The Forum for Sustainable and Responsible Investment (USSIF) released its 2018 Biennial Foundation’s “Report On US Sustainable, Responsible and Impact Investing Trends.” The Report, based on data collected and analyzed through the beginning of 2018, disclosed that assets linked to sustainable, responsible and impact investing (SRI) strategies have reached $12.0 trillion, up 38% percent from $8.7 trillion in 2016. According to USSIF, this represents one in four dollars out of the $46.6 trillion in total assets under professional management in the United States. The report notes that “asset management firms and institutional investors are addressing a diverse set of environmental, social and governance concerns across a broader span of assets than in 2016. Many of these money managers and institutions, concerned about racial and gender discrimination, gun violence and the federal government’s rollbacks of environmental protections, are using portfolio selection and shareowner engagement to address these important issues.”

Much of this growth, per the report, is driven by asset managers, who now consider environmental, social or corporate governance (ESG) criteria across $11.6 trillion in assets, up 44% from $8.1 trillion in 2016. The top three issues for asset managers and their institutional investor clients are climate change/carbon, tobacco and conflict risk. While we are challenged to understand the absolute numbers, especially when juxtaposed against mutual funds and ETFs that are classified as sustainable investments which stand at only $312.6 billion as of September 30, 2018 and account for a small 1.5% fraction of combined long-term mutual fund and ETF assets, the overall increase reported by USSIF is consistent with the growing attention directed at SRI investing linked to a range of strategies and practices encapsulated in SRI, from values/faith-based and social investment strategies, exclusionary practices, ESG integration, impact/thematic investing, to shareholder engagement and proxy voting. Regardless of the top line numbers, however, we believe that perhaps as much as 50% of the assets sourced to SRI strategies are likely linked to exclusionary practices, such as tobacco, weapons and alcohol, to mention just some.

Among money managers, social factors were incorporated into investment decisions at a level slightly more than environmental and governance criteria. Social criteria incorporation by money managers increased 39% from 2016 to $10.8 trillion. That said, tobacco-related restrictions saw the greatest growth of any ESG criteria, increasing 432% from 2016 to $2.9 trillion.

The Report’s Executive Summary further discloses that $8.6 trillion of the assets, or 74%, were managed on behalf of institutional investors and $3.0 trillion were managed on behalf of individual investors. A total of $2.6 trillion, or 22%, were managed through registered investment companies such as mutual funds, exchange traded funds, variable annuities and closed-end funds. Here is where our view starts to diverge from USSIF. According to our research, based on Morningstar data, at the end of December 2017, a date intended to approximate USSIF’s early 2018 date for the report terminal date, assets sourced to sustainable investing strategies of mutual funds, ETFs and ETNs stood at $250.4 billion, including $243.1 billion in mutual funds and $7.3 billion in ETFs and ETNs. While this number excludes variable annuities and closed-end funds, we doubt that the difference of $2.3 trillion is explained by these investment products alone. While sustainable assets under management increased some 65.6%, over the two-year interval to December 2017, gaining 28% in 2016 and 30% in 2017, a significant component of that increase is linked to the repurposing of existing funds as well as fund reclassifications. As a percentage of industry assets under management (AUM), sustainable mutual funds and ETFs continue to represent just a small 1.3% fraction of the universe, up from 1.01% at the end of 2015. Refer to Chart 1.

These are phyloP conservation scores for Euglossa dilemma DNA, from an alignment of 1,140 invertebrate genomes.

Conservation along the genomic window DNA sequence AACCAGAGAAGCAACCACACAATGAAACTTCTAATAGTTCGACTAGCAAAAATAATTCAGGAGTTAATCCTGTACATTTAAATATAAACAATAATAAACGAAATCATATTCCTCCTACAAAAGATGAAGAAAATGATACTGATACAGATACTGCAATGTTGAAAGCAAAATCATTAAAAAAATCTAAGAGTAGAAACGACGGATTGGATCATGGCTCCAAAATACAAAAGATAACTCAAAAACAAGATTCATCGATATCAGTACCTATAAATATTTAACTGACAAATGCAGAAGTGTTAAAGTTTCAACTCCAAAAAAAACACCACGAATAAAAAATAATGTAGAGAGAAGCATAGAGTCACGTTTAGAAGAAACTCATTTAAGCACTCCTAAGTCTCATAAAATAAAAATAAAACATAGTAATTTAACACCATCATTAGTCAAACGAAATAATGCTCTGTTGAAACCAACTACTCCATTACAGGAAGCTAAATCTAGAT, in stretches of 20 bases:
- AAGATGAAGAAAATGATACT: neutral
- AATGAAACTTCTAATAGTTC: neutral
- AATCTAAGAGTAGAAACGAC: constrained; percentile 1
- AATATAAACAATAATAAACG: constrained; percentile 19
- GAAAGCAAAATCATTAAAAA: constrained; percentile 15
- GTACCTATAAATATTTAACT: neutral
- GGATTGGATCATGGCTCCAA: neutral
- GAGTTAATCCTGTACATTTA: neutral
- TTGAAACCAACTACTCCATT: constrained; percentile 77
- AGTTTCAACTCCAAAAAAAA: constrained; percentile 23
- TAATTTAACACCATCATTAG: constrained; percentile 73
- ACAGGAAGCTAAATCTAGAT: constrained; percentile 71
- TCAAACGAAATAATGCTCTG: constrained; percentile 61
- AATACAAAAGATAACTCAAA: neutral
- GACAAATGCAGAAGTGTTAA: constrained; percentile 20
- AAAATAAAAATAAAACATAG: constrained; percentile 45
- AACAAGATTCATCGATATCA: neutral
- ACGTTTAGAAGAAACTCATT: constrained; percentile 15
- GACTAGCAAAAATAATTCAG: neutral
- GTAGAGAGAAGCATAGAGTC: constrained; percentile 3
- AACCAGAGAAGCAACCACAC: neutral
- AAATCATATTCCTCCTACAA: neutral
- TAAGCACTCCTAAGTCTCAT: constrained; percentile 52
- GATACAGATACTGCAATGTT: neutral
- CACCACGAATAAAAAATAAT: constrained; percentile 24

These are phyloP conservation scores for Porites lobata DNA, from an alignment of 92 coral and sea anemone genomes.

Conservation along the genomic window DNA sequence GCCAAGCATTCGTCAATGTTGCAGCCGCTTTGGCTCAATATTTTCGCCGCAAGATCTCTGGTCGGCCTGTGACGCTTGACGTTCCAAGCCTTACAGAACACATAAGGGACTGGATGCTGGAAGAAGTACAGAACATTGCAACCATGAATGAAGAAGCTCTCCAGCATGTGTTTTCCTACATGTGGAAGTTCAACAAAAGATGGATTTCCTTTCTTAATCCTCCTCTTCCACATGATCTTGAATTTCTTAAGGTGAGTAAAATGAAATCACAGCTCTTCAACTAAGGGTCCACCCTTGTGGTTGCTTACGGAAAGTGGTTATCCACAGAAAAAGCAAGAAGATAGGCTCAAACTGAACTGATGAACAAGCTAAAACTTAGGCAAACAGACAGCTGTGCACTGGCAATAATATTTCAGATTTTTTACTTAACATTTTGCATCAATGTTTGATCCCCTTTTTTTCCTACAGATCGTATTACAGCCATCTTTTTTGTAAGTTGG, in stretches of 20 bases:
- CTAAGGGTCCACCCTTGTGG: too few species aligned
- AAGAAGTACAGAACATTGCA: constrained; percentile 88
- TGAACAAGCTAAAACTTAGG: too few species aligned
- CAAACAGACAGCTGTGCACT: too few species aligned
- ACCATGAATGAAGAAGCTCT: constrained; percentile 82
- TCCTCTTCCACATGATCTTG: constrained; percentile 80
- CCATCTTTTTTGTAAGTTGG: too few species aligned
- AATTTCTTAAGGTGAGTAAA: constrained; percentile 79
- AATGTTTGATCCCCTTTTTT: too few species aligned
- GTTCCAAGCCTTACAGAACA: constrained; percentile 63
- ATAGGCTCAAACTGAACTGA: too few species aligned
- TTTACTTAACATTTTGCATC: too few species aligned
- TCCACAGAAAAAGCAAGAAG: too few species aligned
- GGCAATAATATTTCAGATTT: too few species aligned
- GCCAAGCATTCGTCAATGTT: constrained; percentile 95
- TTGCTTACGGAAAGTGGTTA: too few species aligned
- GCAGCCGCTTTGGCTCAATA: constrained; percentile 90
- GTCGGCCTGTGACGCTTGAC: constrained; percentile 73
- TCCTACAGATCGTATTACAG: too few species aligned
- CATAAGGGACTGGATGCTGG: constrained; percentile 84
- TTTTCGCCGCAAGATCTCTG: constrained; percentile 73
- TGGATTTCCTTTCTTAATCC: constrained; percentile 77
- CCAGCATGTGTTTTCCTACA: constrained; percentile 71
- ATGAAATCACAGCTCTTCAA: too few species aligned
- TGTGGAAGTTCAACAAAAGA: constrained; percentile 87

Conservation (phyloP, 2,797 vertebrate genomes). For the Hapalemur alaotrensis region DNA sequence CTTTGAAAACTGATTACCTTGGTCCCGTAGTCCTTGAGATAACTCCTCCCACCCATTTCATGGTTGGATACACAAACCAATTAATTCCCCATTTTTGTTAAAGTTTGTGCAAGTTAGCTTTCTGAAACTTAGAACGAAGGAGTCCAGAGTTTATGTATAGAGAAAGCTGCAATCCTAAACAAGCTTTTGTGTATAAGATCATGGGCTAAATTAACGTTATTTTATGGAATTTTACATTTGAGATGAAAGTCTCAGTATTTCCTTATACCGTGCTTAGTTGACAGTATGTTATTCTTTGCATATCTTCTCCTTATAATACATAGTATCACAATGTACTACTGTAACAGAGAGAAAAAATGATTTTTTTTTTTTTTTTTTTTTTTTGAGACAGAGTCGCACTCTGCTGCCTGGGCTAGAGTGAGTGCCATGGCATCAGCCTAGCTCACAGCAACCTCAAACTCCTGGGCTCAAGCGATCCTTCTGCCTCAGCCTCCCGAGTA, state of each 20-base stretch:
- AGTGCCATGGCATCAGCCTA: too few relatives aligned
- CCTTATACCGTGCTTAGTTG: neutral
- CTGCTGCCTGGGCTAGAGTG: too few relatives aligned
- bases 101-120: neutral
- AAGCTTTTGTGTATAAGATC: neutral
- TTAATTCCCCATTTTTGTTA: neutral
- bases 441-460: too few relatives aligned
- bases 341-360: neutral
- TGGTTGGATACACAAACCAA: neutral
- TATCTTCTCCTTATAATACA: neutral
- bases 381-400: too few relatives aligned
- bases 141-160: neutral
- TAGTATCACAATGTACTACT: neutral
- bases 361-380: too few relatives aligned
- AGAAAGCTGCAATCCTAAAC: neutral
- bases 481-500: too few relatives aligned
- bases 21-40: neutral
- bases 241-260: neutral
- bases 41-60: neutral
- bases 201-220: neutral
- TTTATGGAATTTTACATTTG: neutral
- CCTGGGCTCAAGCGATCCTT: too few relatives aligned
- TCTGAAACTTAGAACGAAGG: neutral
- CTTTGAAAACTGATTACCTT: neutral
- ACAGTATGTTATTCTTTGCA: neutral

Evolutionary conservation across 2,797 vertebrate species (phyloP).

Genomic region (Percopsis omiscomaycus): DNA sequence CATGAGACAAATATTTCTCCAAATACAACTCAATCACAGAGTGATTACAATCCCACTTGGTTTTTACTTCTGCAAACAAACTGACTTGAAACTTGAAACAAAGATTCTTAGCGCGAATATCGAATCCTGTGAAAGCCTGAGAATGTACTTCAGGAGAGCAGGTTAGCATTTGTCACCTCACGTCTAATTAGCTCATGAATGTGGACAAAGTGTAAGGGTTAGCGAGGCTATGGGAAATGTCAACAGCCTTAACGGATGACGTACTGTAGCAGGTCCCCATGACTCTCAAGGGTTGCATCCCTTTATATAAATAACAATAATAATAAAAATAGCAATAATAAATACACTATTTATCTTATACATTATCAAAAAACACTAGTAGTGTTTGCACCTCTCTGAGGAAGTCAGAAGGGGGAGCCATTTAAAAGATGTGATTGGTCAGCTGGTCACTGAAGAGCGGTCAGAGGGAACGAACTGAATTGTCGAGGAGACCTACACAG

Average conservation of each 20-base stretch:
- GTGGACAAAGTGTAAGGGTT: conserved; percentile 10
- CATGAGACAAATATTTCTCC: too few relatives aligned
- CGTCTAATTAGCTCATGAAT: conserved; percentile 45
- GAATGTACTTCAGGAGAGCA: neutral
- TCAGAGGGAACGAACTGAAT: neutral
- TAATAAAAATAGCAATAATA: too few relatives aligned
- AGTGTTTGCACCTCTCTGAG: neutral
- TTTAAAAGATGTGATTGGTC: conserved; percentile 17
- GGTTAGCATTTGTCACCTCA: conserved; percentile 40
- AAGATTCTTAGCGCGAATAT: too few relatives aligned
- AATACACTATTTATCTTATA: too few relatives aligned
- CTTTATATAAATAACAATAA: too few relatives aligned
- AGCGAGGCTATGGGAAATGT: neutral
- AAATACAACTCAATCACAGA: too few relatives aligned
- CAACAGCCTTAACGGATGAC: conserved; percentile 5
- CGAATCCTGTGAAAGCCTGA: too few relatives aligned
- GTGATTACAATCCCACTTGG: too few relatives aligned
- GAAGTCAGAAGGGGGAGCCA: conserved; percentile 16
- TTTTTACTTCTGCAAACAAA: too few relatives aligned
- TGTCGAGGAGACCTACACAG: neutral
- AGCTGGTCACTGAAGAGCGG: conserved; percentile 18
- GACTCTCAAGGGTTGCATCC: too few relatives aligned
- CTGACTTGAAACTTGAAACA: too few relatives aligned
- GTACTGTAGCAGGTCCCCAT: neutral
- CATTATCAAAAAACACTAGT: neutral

USSIF’s report will receive much coverage in the weeks and months ahead and the base-line number of $12 trillion in SRI assets will be widely quoted until the next USSIF survey is published. While we believe SRI in its various forms and strategies has and will continue to gain traction, especially ESG integration, the reported aggregate AUM and top line growth in AUM doesn’t as yet align with what is being observed through the lens of mutual fund and ETF assets under management. At the same time, the role of retail investors, in particular, remains muted and likely calls for greater educational efforts and the expansion of product offerings.